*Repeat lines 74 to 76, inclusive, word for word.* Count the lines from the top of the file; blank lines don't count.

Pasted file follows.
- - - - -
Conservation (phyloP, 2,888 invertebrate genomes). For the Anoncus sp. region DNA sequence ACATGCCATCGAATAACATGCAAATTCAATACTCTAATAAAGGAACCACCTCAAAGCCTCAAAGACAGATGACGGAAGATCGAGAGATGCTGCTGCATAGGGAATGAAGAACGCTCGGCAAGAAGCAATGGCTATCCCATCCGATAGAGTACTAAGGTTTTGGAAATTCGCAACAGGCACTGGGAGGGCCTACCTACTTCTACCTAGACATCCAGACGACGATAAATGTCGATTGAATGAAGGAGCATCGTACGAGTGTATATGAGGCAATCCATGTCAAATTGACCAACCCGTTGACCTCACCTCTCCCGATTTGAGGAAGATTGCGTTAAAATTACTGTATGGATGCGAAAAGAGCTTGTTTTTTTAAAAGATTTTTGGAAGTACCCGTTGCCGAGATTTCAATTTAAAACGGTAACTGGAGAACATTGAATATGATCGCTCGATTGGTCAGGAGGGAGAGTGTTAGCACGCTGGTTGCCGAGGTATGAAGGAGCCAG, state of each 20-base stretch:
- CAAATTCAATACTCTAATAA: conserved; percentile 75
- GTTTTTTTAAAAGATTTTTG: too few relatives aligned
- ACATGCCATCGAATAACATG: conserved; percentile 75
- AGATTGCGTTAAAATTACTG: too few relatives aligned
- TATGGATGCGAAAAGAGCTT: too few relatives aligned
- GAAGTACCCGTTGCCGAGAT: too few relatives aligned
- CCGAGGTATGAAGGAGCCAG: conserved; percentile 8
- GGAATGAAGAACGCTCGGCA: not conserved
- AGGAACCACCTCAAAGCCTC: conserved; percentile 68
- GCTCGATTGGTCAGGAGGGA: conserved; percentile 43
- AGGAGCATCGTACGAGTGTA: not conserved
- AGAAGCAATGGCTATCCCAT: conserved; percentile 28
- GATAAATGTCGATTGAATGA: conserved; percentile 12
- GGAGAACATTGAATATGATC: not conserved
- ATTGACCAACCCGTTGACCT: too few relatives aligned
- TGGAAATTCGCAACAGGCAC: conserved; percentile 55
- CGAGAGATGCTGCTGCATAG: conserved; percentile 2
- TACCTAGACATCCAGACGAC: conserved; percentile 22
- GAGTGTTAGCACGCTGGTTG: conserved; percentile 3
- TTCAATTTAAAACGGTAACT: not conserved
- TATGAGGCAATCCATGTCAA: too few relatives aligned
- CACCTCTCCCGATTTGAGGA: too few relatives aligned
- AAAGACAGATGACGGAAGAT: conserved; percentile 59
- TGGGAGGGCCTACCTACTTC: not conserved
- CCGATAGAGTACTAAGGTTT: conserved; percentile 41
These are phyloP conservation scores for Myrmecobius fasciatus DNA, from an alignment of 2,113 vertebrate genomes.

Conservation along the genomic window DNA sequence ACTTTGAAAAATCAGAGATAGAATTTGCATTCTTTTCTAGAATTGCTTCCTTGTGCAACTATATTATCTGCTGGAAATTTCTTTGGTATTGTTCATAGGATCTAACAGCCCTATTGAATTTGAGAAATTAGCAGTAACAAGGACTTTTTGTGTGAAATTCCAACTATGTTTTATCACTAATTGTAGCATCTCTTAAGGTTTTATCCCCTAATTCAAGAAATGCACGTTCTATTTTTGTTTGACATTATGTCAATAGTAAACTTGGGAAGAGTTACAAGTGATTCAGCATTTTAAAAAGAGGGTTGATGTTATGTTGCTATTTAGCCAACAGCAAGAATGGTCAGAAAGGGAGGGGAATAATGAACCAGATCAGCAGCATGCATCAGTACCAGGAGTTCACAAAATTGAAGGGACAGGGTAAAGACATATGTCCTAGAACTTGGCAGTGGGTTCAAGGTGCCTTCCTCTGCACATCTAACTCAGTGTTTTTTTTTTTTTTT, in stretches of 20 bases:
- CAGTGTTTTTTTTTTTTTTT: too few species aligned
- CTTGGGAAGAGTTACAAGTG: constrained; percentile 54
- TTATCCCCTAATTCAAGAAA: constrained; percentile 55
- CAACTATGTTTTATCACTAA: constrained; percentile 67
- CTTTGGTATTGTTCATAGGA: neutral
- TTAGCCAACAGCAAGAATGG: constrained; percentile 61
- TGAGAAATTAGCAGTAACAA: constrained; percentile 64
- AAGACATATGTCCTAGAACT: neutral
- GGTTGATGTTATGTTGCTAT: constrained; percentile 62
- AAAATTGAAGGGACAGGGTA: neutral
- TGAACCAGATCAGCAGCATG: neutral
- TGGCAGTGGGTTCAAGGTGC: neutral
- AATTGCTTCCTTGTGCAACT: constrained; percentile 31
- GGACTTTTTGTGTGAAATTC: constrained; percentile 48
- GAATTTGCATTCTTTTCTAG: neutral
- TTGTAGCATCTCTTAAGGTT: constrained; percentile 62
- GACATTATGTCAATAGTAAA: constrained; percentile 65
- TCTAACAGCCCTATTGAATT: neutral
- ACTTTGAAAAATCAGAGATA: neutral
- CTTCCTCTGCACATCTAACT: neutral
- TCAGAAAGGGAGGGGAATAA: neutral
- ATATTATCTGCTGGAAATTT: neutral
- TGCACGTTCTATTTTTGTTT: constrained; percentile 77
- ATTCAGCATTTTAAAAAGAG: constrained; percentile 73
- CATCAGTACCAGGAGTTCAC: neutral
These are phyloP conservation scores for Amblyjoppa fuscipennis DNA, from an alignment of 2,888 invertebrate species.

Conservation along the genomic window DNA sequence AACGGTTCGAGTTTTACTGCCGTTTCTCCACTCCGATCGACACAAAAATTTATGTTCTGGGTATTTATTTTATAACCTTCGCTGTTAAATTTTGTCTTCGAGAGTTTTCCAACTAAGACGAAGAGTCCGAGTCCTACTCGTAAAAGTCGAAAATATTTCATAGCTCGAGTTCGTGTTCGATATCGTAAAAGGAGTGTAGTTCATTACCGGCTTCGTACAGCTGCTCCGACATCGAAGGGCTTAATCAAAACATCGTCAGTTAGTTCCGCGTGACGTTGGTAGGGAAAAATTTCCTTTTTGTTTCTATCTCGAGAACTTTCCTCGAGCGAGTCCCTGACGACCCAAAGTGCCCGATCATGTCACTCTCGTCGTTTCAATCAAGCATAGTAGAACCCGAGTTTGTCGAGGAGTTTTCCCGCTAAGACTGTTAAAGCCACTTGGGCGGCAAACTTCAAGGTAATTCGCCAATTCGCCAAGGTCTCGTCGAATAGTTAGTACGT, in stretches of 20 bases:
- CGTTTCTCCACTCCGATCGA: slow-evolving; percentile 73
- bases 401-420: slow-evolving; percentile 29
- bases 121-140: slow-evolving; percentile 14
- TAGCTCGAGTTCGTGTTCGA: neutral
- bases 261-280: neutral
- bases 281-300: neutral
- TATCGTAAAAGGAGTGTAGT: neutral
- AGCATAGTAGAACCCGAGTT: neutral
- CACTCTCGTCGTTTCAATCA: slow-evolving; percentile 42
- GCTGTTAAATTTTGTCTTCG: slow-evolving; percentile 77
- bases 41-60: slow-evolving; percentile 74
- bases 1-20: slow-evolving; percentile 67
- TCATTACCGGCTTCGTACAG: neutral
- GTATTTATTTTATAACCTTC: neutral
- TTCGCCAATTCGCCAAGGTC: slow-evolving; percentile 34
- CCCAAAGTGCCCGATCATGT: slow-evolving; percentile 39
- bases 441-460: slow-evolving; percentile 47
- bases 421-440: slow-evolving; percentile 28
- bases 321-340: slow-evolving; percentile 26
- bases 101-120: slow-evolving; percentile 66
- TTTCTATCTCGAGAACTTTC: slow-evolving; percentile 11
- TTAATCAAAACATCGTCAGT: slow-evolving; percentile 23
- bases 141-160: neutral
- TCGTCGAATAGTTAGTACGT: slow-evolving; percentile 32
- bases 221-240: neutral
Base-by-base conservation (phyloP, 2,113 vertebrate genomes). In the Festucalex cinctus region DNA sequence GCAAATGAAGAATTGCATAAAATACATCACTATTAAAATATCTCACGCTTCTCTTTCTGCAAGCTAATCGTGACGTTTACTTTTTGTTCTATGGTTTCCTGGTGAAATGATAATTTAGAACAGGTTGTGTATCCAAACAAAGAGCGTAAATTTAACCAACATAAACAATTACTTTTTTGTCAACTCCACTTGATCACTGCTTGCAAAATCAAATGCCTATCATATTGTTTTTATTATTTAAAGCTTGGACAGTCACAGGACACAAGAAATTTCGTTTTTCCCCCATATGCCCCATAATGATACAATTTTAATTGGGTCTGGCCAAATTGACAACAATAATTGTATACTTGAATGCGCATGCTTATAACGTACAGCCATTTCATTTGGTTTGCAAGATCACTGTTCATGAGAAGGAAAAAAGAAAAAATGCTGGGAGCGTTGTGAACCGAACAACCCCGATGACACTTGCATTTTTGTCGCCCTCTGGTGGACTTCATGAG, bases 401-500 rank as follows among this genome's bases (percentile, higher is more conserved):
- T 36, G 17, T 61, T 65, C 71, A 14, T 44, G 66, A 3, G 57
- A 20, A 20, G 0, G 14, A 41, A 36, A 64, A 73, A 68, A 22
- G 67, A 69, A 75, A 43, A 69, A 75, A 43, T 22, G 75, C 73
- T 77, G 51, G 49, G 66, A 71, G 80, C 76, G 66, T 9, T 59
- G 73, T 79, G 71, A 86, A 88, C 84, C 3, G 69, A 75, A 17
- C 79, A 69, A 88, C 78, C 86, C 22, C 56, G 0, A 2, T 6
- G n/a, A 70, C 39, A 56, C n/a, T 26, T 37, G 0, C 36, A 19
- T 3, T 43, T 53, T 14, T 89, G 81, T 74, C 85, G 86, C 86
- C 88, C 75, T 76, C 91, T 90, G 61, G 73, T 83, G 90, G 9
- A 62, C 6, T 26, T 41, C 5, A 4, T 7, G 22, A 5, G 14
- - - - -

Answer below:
- bases 321-340: slow-evolving; percentile 26
- bases 101-120: slow-evolving; percentile 66
- TTTCTATCTCGAGAACTTTC: slow-evolving; percentile 11